The 2018 Collaborative Summer Library Program theme is Libraries Rock! Here are ROW titles to for reading, listening, singing, dancing and more!
Max Found Two Sticks by Brian Pinkney. Simon and Schuster, 1994.
On a day when Max doesn’t feel like talking to anyone, he sits brooding on the front steps of his apartment building until he notices two sticks on the ground. They make perfect drum sticks, and as people in Max’s neighborhood pass by and say hello, Max responds by beating a rhythm with his sticks on something left behind by the previous passer-by. Primary and secondary colors brighten Pinkney’s sweeping scratchboard illustrations which are filled with rhythmic motions. Honor Book, 1994 CCBC Coretta Scott King Award Discussion: Illustration. © Cooperative Children’s Book Center
Penny and Her Song by Kevin Henkes. Greenwillow / HarperCollins, 2012.
Kevin Henkes’s debut titles for beginning readers are two easy chapter books featuring a mouse named Penny. Penny and Her Doll begins with Penny in the garden with Mama admiring the roses when a package arrives in the mail from Gram. Penny immediately falls in love with the doll inside, but agonizes over the course of the day about finding the right name for her. The answer turns out to be growing in the garden where Penny was when the doll arrived. In Penny and Her Song, Penny comes home from school with a song she’s made up in her head, but has to wait until dinner is over to sing it so she doesn’t wake the babies or disrupt the meal. When she finally shares her song, a grand time is had by everyone in the house. Both books feature terrific storytelling, including wonderful dialogue and charming illustrations. And both books are brimming with warmth. © Cooperative Children’s Book Center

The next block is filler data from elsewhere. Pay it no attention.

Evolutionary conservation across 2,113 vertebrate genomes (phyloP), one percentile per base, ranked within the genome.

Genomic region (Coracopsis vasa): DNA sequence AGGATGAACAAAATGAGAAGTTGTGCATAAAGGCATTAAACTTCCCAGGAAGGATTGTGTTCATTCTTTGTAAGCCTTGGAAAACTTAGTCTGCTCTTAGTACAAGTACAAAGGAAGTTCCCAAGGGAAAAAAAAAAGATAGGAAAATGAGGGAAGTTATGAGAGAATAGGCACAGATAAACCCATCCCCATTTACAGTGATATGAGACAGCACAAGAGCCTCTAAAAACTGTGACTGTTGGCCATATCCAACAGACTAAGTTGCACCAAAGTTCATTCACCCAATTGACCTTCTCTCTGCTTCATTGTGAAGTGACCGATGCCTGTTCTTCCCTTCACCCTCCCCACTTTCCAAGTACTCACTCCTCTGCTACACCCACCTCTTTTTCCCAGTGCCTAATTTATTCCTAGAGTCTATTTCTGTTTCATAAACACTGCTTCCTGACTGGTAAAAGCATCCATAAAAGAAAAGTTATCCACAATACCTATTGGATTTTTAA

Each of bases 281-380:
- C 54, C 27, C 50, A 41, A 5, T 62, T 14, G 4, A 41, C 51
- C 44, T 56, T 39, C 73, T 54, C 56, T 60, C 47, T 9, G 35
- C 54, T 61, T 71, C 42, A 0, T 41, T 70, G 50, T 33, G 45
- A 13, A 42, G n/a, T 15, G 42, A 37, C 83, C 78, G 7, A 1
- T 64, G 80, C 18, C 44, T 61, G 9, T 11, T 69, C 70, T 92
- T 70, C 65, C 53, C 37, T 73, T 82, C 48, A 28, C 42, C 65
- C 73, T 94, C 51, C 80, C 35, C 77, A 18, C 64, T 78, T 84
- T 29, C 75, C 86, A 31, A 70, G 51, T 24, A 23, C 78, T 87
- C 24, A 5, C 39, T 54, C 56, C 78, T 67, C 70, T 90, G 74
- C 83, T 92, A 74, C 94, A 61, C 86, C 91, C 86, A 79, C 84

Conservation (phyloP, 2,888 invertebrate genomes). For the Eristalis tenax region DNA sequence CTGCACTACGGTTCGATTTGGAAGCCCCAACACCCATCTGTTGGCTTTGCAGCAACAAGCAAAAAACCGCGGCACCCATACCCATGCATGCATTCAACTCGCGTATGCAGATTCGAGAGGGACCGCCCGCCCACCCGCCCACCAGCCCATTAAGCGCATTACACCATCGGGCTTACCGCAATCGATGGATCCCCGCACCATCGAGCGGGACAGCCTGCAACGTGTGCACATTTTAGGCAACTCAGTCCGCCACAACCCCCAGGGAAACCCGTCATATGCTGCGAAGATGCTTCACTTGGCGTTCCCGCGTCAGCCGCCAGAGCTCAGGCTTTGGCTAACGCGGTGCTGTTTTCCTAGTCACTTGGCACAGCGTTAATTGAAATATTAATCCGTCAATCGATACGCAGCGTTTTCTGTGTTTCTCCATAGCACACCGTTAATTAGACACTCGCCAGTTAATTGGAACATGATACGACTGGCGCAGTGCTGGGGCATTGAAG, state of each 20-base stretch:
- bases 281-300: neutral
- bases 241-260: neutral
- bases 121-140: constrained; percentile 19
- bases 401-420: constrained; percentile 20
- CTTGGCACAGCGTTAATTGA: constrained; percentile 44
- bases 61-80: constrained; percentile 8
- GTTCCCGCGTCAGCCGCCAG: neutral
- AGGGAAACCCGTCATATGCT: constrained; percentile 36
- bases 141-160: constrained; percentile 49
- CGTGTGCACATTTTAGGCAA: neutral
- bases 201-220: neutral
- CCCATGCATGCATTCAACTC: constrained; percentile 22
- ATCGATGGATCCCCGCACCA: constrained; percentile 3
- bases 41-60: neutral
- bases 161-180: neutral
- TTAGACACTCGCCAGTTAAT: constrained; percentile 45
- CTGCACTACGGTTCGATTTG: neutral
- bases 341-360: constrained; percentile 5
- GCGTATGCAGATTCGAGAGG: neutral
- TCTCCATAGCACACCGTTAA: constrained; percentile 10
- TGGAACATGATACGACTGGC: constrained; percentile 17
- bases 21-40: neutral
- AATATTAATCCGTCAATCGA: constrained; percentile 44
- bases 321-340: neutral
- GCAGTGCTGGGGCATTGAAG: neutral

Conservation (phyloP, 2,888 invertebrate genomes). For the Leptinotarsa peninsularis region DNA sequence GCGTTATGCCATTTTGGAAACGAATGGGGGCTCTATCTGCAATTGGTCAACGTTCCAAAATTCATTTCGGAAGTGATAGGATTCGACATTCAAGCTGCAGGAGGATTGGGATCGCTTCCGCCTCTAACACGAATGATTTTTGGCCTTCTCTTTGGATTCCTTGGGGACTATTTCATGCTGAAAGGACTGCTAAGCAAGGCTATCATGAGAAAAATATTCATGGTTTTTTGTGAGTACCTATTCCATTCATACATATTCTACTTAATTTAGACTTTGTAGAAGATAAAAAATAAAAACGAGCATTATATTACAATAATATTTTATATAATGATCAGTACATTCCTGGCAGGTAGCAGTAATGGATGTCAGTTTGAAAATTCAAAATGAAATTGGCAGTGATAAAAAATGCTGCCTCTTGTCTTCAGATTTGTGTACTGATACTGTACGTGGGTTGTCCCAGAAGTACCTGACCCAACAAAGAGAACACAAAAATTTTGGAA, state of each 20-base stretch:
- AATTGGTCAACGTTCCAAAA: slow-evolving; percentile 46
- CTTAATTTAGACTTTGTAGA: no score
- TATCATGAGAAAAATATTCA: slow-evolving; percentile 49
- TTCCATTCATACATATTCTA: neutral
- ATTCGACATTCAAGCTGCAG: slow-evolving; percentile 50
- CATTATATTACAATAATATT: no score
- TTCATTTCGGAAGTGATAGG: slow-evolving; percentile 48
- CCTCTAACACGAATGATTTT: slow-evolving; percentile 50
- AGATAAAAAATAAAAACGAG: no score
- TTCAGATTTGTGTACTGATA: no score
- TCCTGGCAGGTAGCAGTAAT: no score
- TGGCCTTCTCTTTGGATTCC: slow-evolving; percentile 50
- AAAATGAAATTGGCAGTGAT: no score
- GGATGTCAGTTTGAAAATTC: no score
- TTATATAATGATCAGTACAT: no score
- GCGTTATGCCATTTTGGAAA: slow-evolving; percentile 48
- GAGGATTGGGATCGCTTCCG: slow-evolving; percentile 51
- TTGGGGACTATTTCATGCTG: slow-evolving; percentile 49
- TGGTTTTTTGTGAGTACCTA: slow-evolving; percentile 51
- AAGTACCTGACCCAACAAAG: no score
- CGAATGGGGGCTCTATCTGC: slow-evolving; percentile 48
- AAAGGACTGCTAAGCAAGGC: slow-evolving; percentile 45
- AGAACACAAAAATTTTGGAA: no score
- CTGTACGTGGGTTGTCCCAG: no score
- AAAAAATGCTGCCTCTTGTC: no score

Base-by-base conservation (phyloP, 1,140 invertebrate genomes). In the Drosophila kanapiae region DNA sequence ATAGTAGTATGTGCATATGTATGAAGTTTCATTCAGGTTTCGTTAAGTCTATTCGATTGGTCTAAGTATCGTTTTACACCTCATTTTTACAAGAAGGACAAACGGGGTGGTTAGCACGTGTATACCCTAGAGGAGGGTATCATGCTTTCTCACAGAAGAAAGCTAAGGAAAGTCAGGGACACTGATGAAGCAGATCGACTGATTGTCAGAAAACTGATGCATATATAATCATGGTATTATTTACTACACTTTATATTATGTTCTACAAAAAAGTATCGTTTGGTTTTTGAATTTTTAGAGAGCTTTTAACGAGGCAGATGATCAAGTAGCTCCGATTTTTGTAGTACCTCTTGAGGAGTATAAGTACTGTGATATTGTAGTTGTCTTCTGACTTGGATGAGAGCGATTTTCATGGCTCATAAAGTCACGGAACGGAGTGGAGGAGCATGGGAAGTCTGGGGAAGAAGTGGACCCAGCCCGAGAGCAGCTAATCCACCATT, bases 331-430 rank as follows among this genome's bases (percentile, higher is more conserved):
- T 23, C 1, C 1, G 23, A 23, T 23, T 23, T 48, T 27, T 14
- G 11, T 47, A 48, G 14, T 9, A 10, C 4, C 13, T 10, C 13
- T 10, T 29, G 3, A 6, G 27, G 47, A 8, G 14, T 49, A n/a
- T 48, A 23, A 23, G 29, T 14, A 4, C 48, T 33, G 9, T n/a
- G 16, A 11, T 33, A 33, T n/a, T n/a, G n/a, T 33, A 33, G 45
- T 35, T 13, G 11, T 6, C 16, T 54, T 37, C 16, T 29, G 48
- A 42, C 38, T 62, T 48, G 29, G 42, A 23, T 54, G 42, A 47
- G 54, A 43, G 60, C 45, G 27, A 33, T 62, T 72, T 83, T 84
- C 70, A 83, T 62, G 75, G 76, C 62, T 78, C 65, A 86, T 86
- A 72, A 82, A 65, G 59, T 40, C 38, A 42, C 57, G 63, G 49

Hana Hashimoto, Sixth Violin by Chieri Uegacki. Illustrated by Qin Leng. Kids Can Press, 2014
Hana’s decision to enter the school talent show is met with derision by her older brothers. “It’s a talent show, Hana.” “You’ll be a disaster.” It’s true she’s only had three violin lessons. But on their summer visit to Japan, their grandfather, Ojiichan, played for them every day. Hana’s favorite was the song about a crow calling for her chicks. “Whenever Ojiichan played it, Hana would feel a shiver of happy-sadness shiver through her.” She also loved the way he could make his violin sound like crickets or raindrops. She practices every day for the show, and when the time comes to step onto the stage, the sixth violin performance of the night, she’s nervous but determined. She begins with three “raw, squawky notes” to mimic the caw of a crow, followed by a “the sound of my neighbor’s cat at night” as she drags the bow across the strings in a “yowl of protest.” Hana also makes the sound of buzzing bees, squeaking mice, and croaking frogs before taking a bow. Not everyone can be a prodigy, but in a warm, refreshing, beautifully told and illustrated story, loving what you do is enough of a reason to share it. © Cooperative Children’s Book Center